Boris Johnson and Donald Trump have ‘a lot in common’, US ambassador says
Woody Johnson also predicts ‘sensational’ partnership between two leaders despite recent souring of US-UK relations
Woody Johnson’s comments, drawing comparisons between the two leaders, follow weeks of strained relations between Washington and London over the US president’s racist remarks towards four American congresswomen, and unprecedented criticism of former prime minister Theresa May.
On Wednesday, Mr Trump welcomed Mr Johnson’s arrival in Downing Street, saying: “He’s a good man, he’s tough and he’s smart. They call him ‘Britain Trump’.”
Asked about the comments, the ambassador told Radio 4’s Today programme: “I think they do have a lot... leadership has a lot in common. Both these leaders have their own style but they have similarities, they have a clear vision of what they want to accomplish.”
He also claimed Mr Johnson’s criticism, during the Conservative leadership contest, of the US president about his “go back” comments to congresswomen of colour would not jeopardise transatlantic relations.
Before winning the Tory crown, Mr Johnson said Mr Trump’s remarks were “totally unacceptable” in a “modern multicultural country”.
Pressed on whether Mr Trump would hold the comments against the prime minister, he said: “I think the president is going to try and move the ball forward.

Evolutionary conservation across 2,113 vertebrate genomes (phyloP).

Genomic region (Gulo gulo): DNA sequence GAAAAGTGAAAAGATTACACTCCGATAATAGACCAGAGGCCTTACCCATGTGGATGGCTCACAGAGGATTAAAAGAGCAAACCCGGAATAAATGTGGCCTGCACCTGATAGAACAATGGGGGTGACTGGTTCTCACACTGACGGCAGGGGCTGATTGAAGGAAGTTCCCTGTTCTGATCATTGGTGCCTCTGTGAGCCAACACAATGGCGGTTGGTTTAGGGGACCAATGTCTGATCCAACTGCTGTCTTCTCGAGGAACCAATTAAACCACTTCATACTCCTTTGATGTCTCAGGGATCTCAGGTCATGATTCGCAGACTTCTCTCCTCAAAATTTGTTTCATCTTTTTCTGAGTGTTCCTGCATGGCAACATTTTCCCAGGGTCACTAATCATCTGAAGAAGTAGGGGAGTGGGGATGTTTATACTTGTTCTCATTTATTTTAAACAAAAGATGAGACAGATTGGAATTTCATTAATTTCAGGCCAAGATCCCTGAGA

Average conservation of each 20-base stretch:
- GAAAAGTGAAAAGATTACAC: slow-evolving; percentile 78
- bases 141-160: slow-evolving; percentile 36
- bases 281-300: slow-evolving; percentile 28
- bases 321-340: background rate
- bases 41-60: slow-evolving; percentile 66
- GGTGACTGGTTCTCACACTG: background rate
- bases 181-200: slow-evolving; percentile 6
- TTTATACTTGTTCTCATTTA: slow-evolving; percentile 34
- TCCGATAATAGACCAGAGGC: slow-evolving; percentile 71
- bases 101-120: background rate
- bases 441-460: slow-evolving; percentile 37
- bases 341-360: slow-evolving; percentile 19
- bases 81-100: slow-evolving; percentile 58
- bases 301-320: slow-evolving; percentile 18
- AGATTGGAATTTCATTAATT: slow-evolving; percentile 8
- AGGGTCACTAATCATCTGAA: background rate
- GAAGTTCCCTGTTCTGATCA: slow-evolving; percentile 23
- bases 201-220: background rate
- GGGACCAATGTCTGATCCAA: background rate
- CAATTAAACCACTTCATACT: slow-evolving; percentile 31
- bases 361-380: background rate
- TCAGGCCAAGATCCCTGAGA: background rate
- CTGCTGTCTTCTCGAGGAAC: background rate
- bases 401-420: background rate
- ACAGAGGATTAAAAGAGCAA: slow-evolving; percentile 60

“The UK is our most important ally both in security and also in prosperity, you are very important and he knows that and he’s made some comments regarding a free trade agreement and putting the UK at the front of the line.”
But the US ambassador struggled to defend the president’s comments aimed at leaks involving his opposite number in Washington, Sir Kim Darroch, who resigned from his post earlier this month after a leak of diplomatic cables.
Instead, he pushed for a focus on the “positives” and to “look forward”, and declined to say whether he had sympathy with Sir Kim after losing his post.
On the escalating tension in the Gulf, Woody Johnson said the US would want to be involved in any negotiations with Iran about seized oil tankers. “Well absolutely,” he said. “I mean it’s very important for both of our countries.
“A lot of the discussions regarding the relationship between our two countries and Iran involve both of us and also our Five Eyes partners [Australia, Canada, New Zealand and the United Kingdom] and other allies.”